Strong winds ripped a section of rubber membrane from the roof of Ludlowe High School in Fairfield on Thursday morning.
The area affected is above the main hallway of Warner House according to a message Headmaster Greg Hatzis posted on the school’s Web site.
This left the area of the building with no moisture barrier, Hatzis said, and rain came into the building.
Ten classrooms sustained some water damage and the situation quickly got worse, but it was too late to cancel school. The buses had already begun their runs, according to the headmaster.
“Our administrative team, district maintenance department, and central office administration were on the scene quickly to assist with damage assessment and securing the building to maintain the safety of all students. No students or staff were ever in the part of the building that was affected. No one was injured or ever in danger of injury,” Hatzis wrote.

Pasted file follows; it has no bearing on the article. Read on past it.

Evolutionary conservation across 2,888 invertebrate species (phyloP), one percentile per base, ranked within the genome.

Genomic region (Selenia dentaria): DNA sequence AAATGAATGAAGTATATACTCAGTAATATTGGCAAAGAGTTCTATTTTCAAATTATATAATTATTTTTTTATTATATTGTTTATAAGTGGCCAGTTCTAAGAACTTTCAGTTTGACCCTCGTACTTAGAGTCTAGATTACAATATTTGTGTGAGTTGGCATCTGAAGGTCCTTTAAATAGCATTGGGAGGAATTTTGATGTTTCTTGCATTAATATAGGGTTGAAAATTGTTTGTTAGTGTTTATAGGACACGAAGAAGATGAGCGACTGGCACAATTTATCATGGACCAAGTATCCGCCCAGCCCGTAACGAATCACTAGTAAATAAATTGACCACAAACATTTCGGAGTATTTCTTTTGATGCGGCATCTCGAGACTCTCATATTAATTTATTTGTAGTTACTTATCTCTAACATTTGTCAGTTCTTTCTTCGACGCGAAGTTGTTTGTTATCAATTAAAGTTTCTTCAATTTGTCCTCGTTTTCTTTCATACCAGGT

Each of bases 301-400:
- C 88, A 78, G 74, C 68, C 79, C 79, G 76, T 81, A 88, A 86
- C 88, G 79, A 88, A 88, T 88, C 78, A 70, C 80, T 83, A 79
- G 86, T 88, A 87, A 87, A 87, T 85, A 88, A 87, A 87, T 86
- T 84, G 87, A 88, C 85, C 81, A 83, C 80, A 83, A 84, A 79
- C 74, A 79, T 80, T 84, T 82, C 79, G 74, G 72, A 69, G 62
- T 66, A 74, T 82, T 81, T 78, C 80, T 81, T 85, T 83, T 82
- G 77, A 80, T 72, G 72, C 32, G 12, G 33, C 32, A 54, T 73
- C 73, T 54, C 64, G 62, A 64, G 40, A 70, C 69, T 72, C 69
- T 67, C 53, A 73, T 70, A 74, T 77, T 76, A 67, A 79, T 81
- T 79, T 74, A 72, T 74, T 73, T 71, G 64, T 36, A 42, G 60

Students whose classrooms are on the second floor were sent to the gymnasium and buses were called back to dismiss at 10:15 a.m. No students or staff members were in the part of the building affected and there were no injuries, according to Hatzis.
As this was happening, there was no power in the central office, so there so no Internet connection to get messages out, so parents were alerted through the K12 Alerts system and social media.
"My staff got the press release out to the media, we got it on Facebook, we got it to the elected officials in town to get it out to as many people as we can," said Fairfield First Selectman Micahael Tetreau. "Social media is amazing with what it does."
School officials are working with contractors, the insurance company and town building and fire departments.
Classes at Ludlowe High School have been canceled for Friday, according to the Fairfield schools website. Administrators are working on a plan to relocate classrooms once school is called back in session.
The building has been cleared to host after-school activities, practices, sporting events, and other special events over the coming days that are not in the affected area, according to Hatzis.